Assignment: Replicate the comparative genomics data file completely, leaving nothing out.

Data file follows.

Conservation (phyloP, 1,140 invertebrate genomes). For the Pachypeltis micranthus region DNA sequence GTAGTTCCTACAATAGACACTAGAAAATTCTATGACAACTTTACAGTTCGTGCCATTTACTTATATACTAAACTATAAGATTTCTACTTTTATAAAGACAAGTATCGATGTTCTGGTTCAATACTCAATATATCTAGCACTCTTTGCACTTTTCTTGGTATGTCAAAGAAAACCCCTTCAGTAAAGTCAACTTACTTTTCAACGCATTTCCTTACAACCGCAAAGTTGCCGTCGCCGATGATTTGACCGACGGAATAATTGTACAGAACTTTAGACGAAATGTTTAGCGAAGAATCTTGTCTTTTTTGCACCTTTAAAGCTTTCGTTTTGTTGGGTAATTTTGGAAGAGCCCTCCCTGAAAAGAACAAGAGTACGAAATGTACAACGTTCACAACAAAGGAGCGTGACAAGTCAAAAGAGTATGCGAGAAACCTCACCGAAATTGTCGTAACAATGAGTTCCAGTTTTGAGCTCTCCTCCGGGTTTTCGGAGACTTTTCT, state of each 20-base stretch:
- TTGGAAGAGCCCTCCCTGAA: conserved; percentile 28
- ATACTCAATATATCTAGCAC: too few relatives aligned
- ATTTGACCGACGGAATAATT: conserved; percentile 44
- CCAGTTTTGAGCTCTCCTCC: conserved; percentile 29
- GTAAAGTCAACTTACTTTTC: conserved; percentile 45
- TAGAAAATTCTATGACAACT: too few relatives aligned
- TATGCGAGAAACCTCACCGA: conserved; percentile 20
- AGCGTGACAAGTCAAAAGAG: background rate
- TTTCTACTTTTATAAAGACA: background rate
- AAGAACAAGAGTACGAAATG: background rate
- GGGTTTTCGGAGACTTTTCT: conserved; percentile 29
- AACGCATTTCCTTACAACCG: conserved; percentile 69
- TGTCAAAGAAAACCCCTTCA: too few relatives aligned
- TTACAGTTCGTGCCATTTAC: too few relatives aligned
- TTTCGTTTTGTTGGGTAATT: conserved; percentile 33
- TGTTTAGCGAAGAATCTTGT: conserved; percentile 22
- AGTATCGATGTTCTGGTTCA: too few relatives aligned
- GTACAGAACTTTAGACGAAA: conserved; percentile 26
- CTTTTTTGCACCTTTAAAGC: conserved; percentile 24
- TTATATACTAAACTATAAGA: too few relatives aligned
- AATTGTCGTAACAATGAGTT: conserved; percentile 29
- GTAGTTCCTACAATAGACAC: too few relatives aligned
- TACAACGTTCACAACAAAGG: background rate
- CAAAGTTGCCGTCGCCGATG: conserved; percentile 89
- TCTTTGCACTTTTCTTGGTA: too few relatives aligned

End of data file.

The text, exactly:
Conservation (phyloP, 1,140 invertebrate genomes). For the Pachypeltis micranthus region DNA sequence GTAGTTCCTACAATAGACACTAGAAAATTCTATGACAACTTTACAGTTCGTGCCATTTACTTATATACTAAACTATAAGATTTCTACTTTTATAAAGACAAGTATCGATGTTCTGGTTCAATACTCAATATATCTAGCACTCTTTGCACTTTTCTTGGTATGTCAAAGAAAACCCCTTCAGTAAAGTCAACTTACTTTTCAACGCATTTCCTTACAACCGCAAAGTTGCCGTCGCCGATGATTTGACCGACGGAATAATTGTACAGAACTTTAGACGAAATGTTTAGCGAAGAATCTTGTCTTTTTTGCACCTTTAAAGCTTTCGTTTTGTTGGGTAATTTTGGAAGAGCCCTCCCTGAAAAGAACAAGAGTACGAAATGTACAACGTTCACAACAAAGGAGCGTGACAAGTCAAAAGAGTATGCGAGAAACCTCACCGAAATTGTCGTAACAATGAGTTCCAGTTTTGAGCTCTCCTCCGGGTTTTCGGAGACTTTTCT, state of each 20-base stretch:
- TTGGAAGAGCCCTCCCTGAA: conserved; percentile 28
- ATACTCAATATATCTAGCAC: too few relatives aligned
- ATTTGACCGACGGAATAATT: conserved; percentile 44
- CCAGTTTTGAGCTCTCCTCC: conserved; percentile 29
- GTAAAGTCAACTTACTTTTC: conserved; percentile 45
- TAGAAAATTCTATGACAACT: too few relatives aligned
- TATGCGAGAAACCTCACCGA: conserved; percentile 20
- AGCGTGACAAGTCAAAAGAG: background rate
- TTTCTACTTTTATAAAGACA: background rate
- AAGAACAAGAGTACGAAATG: background rate
- GGGTTTTCGGAGACTTTTCT: conserved; percentile 29
- AACGCATTTCCTTACAACCG: conserved; percentile 69
- TGTCAAAGAAAACCCCTTCA: too few relatives aligned
- TTACAGTTCGTGCCATTTAC: too few relatives aligned
- TTTCGTTTTGTTGGGTAATT: conserved; percentile 33
- TGTTTAGCGAAGAATCTTGT: conserved; percentile 22
- AGTATCGATGTTCTGGTTCA: too few relatives aligned
- GTACAGAACTTTAGACGAAA: conserved; percentile 26
- CTTTTTTGCACCTTTAAAGC: conserved; percentile 24
- TTATATACTAAACTATAAGA: too few relatives aligned
- AATTGTCGTAACAATGAGTT: conserved; percentile 29
- GTAGTTCCTACAATAGACAC: too few relatives aligned
- TACAACGTTCACAACAAAGG: background rate
- CAAAGTTGCCGTCGCCGATG: conserved; percentile 89
- TCTTTGCACTTTTCTTGGTA: too few relatives aligned